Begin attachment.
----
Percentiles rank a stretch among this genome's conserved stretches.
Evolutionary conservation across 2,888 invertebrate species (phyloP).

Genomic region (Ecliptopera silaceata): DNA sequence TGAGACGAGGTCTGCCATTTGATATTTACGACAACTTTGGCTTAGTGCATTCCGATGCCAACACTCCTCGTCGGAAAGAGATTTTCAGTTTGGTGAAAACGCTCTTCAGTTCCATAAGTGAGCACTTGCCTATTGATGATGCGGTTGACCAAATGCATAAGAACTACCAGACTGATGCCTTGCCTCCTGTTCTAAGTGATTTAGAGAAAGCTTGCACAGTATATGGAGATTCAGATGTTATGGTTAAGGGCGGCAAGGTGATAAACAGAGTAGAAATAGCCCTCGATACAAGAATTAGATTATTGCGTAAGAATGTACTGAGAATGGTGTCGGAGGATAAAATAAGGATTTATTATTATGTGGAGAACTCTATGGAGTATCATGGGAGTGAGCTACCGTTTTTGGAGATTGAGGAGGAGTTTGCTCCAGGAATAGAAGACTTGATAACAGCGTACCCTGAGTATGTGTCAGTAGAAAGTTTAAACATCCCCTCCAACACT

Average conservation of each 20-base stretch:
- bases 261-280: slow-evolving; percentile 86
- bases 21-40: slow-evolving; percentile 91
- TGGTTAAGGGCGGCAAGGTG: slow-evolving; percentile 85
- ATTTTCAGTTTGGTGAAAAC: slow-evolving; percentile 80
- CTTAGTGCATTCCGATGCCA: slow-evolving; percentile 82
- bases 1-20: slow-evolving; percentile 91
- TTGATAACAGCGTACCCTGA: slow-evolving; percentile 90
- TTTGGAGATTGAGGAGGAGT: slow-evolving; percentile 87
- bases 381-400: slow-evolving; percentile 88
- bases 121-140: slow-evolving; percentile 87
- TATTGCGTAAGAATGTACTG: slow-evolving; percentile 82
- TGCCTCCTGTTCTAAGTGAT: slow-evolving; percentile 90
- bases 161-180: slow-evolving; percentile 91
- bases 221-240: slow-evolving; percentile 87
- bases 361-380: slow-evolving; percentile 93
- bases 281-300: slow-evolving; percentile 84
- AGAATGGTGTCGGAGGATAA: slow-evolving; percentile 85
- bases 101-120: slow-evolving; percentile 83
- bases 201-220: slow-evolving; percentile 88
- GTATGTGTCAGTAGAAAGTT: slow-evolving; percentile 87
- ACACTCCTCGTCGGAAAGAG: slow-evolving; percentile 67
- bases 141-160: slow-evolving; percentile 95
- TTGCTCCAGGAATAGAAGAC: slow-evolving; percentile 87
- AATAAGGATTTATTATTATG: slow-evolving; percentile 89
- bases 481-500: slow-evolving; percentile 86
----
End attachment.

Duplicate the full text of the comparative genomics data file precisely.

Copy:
Percentiles rank a stretch among this genome's conserved stretches.
Evolutionary conservation across 2,888 invertebrate species (phyloP).

Genomic region (Ecliptopera silaceata): DNA sequence TGAGACGAGGTCTGCCATTTGATATTTACGACAACTTTGGCTTAGTGCATTCCGATGCCAACACTCCTCGTCGGAAAGAGATTTTCAGTTTGGTGAAAACGCTCTTCAGTTCCATAAGTGAGCACTTGCCTATTGATGATGCGGTTGACCAAATGCATAAGAACTACCAGACTGATGCCTTGCCTCCTGTTCTAAGTGATTTAGAGAAAGCTTGCACAGTATATGGAGATTCAGATGTTATGGTTAAGGGCGGCAAGGTGATAAACAGAGTAGAAATAGCCCTCGATACAAGAATTAGATTATTGCGTAAGAATGTACTGAGAATGGTGTCGGAGGATAAAATAAGGATTTATTATTATGTGGAGAACTCTATGGAGTATCATGGGAGTGAGCTACCGTTTTTGGAGATTGAGGAGGAGTTTGCTCCAGGAATAGAAGACTTGATAACAGCGTACCCTGAGTATGTGTCAGTAGAAAGTTTAAACATCCCCTCCAACACT

Average conservation of each 20-base stretch:
- bases 261-280: slow-evolving; percentile 86
- bases 21-40: slow-evolving; percentile 91
- TGGTTAAGGGCGGCAAGGTG: slow-evolving; percentile 85
- ATTTTCAGTTTGGTGAAAAC: slow-evolving; percentile 80
- CTTAGTGCATTCCGATGCCA: slow-evolving; percentile 82
- bases 1-20: slow-evolving; percentile 91
- TTGATAACAGCGTACCCTGA: slow-evolving; percentile 90
- TTTGGAGATTGAGGAGGAGT: slow-evolving; percentile 87
- bases 381-400: slow-evolving; percentile 88
- bases 121-140: slow-evolving; percentile 87
- TATTGCGTAAGAATGTACTG: slow-evolving; percentile 82
- TGCCTCCTGTTCTAAGTGAT: slow-evolving; percentile 90
- bases 161-180: slow-evolving; percentile 91
- bases 221-240: slow-evolving; percentile 87
- bases 361-380: slow-evolving; percentile 93
- bases 281-300: slow-evolving; percentile 84
- AGAATGGTGTCGGAGGATAA: slow-evolving; percentile 85
- bases 101-120: slow-evolving; percentile 83
- bases 201-220: slow-evolving; percentile 88
- GTATGTGTCAGTAGAAAGTT: slow-evolving; percentile 87
- ACACTCCTCGTCGGAAAGAG: slow-evolving; percentile 67
- bases 141-160: slow-evolving; percentile 95
- TTGCTCCAGGAATAGAAGAC: slow-evolving; percentile 87
- AATAAGGATTTATTATTATG: slow-evolving; percentile 89
- bases 481-500: slow-evolving; percentile 86